Domestic Affairs

Trump Won Voters Exactly Where He Needed Them

Last week, at The Catholic Herald, I analyzed Trump’s Midwestern victory more closely:

In the northeast and midwest, Trump won because he performed well in important counties that Mitt Romney, the previous Republican presidential nominee, had lost. Republicans turned out for Trump in the suburbs and rural towns of these states, creating long lines at many of the polls. Together with a poor Democratic turnout for Hillary Clinton and help from many Democratic cross-over voters in these areas, Trump achieved his upset victory.

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Who Are the Midwestern Voters Who Supported Trump?

At The Catholic Herald, I write about how Donald Trump won by appealing to middle-class voters in the Midwest:

Many are of these voters are registered Democrats. They tend to be moderate – usually left of centre on economics but often socially and culturally conservative. There’s no room for them in the modish party of 2016. Journalists and politicians acquire no social status by writing about their troubles. These men and women are openly mocked and ridiculed by the centres of cultural power in America: the media, the universities, and the entertainment industry. They’re milked for votes and tax dollars and then told they’re too “privileged” to have any legitimate grievances.

In the past, they rallied around Ronald Reagan – the famous “Reagan Democrats.” Later many coalesced around insurgent candidates like Ross Perot or Pat Buchanan. Now many simply stay home and don’t vote. But many also voted for Barack Obama in 2008 and 2012 – one of the perplexing details for journalists who believe racial animus explains everything.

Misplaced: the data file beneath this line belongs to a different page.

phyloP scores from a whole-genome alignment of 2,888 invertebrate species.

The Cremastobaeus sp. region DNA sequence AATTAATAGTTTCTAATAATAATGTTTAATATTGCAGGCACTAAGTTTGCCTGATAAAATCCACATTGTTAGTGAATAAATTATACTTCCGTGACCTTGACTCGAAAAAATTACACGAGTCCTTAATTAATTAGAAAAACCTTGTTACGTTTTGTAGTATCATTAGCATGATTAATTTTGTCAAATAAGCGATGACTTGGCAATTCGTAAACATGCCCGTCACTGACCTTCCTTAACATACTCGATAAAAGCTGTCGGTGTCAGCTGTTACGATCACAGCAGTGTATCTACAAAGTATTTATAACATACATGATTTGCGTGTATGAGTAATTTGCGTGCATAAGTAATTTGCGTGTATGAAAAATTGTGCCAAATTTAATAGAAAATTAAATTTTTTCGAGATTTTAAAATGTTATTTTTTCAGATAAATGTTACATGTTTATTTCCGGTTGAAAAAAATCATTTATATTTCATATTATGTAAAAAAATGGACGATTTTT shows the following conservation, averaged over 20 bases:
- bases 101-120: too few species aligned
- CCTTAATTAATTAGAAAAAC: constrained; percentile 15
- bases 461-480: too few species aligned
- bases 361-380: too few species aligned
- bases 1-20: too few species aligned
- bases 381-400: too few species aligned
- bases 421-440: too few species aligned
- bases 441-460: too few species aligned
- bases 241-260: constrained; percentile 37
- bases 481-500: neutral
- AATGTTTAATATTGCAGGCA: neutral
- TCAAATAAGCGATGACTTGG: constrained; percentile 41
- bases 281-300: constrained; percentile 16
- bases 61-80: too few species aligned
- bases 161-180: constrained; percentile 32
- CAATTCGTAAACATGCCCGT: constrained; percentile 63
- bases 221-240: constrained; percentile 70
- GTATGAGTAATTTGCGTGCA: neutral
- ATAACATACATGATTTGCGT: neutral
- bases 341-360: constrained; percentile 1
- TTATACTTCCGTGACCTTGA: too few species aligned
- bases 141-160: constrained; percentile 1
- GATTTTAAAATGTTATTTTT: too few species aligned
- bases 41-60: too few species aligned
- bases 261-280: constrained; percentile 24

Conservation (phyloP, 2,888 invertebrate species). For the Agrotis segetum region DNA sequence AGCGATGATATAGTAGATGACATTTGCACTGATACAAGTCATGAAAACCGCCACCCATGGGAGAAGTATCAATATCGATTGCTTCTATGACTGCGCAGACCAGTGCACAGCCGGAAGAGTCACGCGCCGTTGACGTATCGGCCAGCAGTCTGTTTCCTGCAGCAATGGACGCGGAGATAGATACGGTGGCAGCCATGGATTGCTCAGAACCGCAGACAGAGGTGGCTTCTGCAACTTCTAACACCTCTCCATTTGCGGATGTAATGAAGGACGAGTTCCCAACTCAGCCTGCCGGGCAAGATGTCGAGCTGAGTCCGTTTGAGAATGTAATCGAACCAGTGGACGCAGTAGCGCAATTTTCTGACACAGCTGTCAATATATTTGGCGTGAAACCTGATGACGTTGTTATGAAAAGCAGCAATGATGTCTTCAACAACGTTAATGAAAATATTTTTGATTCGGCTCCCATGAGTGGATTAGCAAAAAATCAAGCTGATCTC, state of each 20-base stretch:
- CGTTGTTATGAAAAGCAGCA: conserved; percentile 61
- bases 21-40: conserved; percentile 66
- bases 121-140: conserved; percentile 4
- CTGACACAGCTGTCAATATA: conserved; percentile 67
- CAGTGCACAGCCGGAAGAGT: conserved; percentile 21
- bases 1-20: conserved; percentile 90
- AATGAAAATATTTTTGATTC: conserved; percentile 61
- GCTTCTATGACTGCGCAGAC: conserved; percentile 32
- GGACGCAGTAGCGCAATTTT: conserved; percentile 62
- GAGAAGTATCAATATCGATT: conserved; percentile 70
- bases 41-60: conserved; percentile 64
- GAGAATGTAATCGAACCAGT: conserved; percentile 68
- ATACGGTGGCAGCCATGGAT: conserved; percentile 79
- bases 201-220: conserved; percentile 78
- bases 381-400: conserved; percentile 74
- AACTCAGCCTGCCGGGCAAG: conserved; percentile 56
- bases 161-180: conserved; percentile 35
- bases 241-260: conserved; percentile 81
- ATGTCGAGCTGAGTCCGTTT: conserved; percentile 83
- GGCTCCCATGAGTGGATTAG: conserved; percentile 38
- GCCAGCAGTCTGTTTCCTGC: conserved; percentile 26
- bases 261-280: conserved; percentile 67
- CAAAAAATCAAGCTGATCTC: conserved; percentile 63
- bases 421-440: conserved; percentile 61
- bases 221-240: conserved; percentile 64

Conservatives Conserving Failure

Sometimes I watch The Five on Fox News. Oddly, the one who raises my blood pressure the most is not the orthodox liberal Juan Williams — there is a soothing predictability to Juan that forces me to like him — but the nominal conservative Dana Perino.

Perino doesn’t seem to grasp the enormity of what’s unfolding before us in the forms of Hillary Clinton and Donald Trump. She strikes me as one of those people who think this election season a mere glitch — a short circuit that the dirty, uneducated lower classes have caused in a system that is otherwise functional.

Actually, that might be the strongest sense in which Perino is a conservative: she thinks that once November 8, 2016, comes and goes, the Republican Party can go back to doing business the way it did before Trump descended the escalator at his eponymous tower last year. (more…)

The People v. Pundits United

This electoral season has confirmed to me that the entire industry of opinion journalism is a con. Commit this to memory: it is not journalism. It is an elaborate game of social posturing and status jockeying, in which writers prove they are acceptable to other writers by constantly reaffirming the cultural values of their in-group.

It’s why liberal and conservative pundits sound the same these days. Once you understand that the purpose of contemporary journalism is not to inform the people, but to ingratiate oneself with the right kind of people, you begin to see the contours of our national malaise.

It’s also one reason Trump made it so far. The pundit class is a symbol, to all kinds of voters, of our civilization’s enduring cultural rot. If you make your living as a carpenter or janitor, you’re not likely to have much respect for a sealed-off class of idle scribblers who make money solely off their opinions. This is especially true if those scribblers, whether “left” or “right,” think you’re an unwashed malcontent. (more…)